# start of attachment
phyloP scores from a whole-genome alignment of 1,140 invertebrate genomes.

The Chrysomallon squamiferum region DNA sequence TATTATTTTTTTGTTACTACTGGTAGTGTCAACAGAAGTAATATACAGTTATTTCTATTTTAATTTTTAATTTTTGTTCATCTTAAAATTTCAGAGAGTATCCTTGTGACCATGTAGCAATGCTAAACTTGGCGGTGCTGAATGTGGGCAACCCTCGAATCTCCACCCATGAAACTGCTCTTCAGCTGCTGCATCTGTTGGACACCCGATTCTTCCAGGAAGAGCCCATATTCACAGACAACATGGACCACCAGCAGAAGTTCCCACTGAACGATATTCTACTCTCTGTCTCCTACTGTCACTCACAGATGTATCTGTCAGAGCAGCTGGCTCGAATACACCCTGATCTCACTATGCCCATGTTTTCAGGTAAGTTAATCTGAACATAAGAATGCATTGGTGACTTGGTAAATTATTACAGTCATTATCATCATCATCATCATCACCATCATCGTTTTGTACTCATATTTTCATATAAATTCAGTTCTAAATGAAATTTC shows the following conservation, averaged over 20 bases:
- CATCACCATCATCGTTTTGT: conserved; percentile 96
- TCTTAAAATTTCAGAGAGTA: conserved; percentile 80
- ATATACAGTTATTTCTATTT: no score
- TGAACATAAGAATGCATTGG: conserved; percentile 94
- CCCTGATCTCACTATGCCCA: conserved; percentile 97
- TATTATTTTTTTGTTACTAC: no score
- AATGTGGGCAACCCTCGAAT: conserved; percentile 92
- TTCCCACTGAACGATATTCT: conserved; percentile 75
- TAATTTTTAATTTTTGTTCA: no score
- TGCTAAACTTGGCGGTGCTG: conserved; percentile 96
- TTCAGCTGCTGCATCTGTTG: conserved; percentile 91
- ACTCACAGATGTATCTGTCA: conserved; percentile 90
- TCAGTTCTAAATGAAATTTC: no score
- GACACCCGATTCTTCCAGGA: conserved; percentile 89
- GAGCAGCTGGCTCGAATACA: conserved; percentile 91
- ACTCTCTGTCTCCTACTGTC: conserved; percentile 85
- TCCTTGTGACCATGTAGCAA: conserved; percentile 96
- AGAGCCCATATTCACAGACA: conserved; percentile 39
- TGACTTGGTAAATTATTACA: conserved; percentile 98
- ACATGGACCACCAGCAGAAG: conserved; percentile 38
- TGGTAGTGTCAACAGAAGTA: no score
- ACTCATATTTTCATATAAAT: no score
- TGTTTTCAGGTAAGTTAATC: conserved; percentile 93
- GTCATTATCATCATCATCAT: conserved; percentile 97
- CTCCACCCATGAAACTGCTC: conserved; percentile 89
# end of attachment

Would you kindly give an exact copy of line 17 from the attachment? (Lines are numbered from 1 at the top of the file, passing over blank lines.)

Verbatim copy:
- GAGCAGCTGGCTCGAATACA: conserved; percentile 91